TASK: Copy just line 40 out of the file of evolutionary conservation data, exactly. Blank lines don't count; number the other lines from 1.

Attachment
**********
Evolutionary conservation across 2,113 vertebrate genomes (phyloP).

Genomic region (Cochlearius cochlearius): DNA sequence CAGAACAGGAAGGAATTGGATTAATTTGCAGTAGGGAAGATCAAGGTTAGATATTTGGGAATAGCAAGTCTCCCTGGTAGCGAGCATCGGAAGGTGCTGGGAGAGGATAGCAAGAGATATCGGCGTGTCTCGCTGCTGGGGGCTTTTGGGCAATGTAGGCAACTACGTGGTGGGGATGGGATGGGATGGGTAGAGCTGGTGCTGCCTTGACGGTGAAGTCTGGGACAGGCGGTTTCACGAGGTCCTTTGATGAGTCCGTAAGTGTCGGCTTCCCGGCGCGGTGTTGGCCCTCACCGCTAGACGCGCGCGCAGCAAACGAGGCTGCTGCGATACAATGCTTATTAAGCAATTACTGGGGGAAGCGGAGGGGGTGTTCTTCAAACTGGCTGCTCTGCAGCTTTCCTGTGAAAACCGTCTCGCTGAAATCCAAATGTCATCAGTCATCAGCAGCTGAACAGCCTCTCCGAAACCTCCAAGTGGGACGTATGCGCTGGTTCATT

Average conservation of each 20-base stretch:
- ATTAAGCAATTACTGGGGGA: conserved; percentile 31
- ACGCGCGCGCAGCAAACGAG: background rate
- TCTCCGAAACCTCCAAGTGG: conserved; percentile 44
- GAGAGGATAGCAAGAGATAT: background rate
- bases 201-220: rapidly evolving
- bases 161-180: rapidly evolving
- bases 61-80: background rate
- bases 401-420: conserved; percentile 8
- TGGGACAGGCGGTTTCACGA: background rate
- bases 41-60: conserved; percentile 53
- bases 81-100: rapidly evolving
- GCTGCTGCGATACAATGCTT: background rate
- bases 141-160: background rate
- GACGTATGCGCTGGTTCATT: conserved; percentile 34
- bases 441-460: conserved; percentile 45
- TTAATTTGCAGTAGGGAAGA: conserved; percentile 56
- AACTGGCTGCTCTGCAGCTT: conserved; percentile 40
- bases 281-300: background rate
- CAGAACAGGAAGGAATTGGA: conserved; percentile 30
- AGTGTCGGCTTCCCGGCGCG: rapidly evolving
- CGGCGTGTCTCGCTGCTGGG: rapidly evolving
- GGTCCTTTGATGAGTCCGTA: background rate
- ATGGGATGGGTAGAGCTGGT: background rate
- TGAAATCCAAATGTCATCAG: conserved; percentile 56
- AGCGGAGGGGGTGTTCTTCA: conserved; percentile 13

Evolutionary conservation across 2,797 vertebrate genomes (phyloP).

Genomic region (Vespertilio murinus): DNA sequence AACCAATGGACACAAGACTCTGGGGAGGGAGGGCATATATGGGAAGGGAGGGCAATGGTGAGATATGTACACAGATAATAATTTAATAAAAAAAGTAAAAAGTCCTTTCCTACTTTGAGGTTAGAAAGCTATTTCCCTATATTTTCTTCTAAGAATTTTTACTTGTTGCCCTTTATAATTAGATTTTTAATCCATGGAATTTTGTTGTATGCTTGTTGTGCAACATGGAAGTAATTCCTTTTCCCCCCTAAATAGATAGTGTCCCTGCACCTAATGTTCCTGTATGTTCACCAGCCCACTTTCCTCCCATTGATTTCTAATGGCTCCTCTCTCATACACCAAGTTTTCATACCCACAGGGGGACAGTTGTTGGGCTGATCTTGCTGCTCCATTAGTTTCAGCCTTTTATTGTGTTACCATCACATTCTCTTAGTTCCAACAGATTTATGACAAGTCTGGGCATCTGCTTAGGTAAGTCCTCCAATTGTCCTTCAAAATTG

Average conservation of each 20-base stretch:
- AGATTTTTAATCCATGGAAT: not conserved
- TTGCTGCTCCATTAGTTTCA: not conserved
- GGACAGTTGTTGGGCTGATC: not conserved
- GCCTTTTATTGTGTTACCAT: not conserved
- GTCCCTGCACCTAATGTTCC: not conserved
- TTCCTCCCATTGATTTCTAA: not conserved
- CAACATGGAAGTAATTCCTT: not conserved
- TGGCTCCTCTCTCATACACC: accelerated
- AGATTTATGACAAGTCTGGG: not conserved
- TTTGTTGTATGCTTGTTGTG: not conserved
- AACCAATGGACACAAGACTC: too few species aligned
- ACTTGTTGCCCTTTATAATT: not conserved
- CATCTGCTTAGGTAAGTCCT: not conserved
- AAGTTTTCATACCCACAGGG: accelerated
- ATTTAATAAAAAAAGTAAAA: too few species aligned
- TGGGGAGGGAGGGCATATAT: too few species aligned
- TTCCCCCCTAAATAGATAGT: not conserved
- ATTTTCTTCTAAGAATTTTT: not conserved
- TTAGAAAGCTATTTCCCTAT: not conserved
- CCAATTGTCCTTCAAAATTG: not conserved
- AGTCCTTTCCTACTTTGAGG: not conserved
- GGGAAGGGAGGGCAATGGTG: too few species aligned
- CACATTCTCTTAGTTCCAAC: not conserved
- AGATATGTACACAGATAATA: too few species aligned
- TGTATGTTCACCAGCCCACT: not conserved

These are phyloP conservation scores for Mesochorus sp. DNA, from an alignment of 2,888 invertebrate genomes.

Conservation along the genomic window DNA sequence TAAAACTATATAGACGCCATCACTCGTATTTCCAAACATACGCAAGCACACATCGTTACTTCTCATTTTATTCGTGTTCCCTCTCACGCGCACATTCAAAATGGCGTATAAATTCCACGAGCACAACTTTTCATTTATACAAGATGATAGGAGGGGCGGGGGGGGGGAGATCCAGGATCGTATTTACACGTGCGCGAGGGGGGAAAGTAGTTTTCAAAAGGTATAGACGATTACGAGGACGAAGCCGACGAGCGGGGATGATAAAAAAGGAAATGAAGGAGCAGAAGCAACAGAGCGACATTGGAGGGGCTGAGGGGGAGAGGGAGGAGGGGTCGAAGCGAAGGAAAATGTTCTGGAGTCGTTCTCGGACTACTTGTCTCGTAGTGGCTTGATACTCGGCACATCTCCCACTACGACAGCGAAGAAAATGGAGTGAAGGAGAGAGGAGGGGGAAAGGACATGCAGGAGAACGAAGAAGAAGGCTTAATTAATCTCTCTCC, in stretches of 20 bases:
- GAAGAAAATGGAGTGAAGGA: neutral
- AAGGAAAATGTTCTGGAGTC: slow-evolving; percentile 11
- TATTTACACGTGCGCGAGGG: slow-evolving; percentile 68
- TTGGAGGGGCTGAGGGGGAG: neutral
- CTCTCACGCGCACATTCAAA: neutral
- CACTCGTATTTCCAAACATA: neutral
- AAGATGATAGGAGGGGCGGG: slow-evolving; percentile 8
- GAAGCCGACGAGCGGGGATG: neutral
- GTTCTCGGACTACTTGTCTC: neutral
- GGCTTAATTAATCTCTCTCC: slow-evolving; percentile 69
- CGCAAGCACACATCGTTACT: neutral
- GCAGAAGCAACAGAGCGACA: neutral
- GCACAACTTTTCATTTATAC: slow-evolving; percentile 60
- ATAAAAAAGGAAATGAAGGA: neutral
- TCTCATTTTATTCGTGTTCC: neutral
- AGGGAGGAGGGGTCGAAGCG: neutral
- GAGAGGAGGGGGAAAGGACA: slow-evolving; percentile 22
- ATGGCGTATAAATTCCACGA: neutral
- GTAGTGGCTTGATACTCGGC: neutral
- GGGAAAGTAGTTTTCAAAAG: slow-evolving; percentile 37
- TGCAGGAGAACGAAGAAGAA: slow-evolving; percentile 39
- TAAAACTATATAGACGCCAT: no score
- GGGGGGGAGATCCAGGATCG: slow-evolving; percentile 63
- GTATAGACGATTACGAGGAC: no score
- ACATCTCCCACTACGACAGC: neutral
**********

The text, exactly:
- AGATTTATGACAAGTCTGGG: not conserved